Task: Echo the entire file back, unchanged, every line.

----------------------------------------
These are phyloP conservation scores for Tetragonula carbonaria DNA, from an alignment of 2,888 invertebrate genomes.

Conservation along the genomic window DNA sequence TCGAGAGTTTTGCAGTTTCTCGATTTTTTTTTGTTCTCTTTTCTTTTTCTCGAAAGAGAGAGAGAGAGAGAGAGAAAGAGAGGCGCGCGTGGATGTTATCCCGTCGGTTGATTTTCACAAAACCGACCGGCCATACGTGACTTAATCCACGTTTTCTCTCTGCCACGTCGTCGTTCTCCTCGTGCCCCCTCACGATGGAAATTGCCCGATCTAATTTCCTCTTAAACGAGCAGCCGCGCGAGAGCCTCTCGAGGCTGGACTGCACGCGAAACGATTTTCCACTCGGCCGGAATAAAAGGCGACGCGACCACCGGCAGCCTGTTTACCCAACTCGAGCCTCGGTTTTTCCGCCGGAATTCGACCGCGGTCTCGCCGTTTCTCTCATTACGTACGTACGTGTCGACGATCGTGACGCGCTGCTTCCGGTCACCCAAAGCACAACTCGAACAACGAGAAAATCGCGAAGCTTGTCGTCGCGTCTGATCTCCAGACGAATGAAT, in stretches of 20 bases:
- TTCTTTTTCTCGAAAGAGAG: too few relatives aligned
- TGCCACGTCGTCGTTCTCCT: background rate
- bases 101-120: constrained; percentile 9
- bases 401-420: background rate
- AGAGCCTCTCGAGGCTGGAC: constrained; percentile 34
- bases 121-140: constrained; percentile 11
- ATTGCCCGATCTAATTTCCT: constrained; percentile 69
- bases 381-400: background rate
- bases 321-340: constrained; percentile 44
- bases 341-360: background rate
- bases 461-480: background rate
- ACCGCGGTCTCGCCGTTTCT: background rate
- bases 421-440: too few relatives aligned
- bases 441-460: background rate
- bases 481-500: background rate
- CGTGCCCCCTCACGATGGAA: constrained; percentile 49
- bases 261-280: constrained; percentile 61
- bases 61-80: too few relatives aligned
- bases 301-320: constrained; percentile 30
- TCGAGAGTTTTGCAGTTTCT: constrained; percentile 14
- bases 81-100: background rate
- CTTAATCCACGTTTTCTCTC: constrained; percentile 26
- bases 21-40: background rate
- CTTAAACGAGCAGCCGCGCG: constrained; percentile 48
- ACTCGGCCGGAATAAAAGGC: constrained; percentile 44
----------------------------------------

These are phyloP conservation scores for Tetragonula carbonaria DNA, from an alignment of 2,888 invertebrate genomes.

Conservation along the genomic window DNA sequence TCGAGAGTTTTGCAGTTTCTCGATTTTTTTTTGTTCTCTTTTCTTTTTCTCGAAAGAGAGAGAGAGAGAGAGAGAAAGAGAGGCGCGCGTGGATGTTATCCCGTCGGTTGATTTTCACAAAACCGACCGGCCATACGTGACTTAATCCACGTTTTCTCTCTGCCACGTCGTCGTTCTCCTCGTGCCCCCTCACGATGGAAATTGCCCGATCTAATTTCCTCTTAAACGAGCAGCCGCGCGAGAGCCTCTCGAGGCTGGACTGCACGCGAAACGATTTTCCACTCGGCCGGAATAAAAGGCGACGCGACCACCGGCAGCCTGTTTACCCAACTCGAGCCTCGGTTTTTCCGCCGGAATTCGACCGCGGTCTCGCCGTTTCTCTCATTACGTACGTACGTGTCGACGATCGTGACGCGCTGCTTCCGGTCACCCAAAGCACAACTCGAACAACGAGAAAATCGCGAAGCTTGTCGTCGCGTCTGATCTCCAGACGAATGAAT, in stretches of 20 bases:
- TTCTTTTTCTCGAAAGAGAG: too few relatives aligned
- TGCCACGTCGTCGTTCTCCT: background rate
- bases 101-120: constrained; percentile 9
- bases 401-420: background rate
- AGAGCCTCTCGAGGCTGGAC: constrained; percentile 34
- bases 121-140: constrained; percentile 11
- ATTGCCCGATCTAATTTCCT: constrained; percentile 69
- bases 381-400: background rate
- bases 321-340: constrained; percentile 44
- bases 341-360: background rate
- bases 461-480: background rate
- ACCGCGGTCTCGCCGTTTCT: background rate
- bases 421-440: too few relatives aligned
- bases 441-460: background rate
- bases 481-500: background rate
- CGTGCCCCCTCACGATGGAA: constrained; percentile 49
- bases 261-280: constrained; percentile 61
- bases 61-80: too few relatives aligned
- bases 301-320: constrained; percentile 30
- TCGAGAGTTTTGCAGTTTCT: constrained; percentile 14
- bases 81-100: background rate
- CTTAATCCACGTTTTCTCTC: constrained; percentile 26
- bases 21-40: background rate
- CTTAAACGAGCAGCCGCGCG: constrained; percentile 48
- ACTCGGCCGGAATAAAAGGC: constrained; percentile 44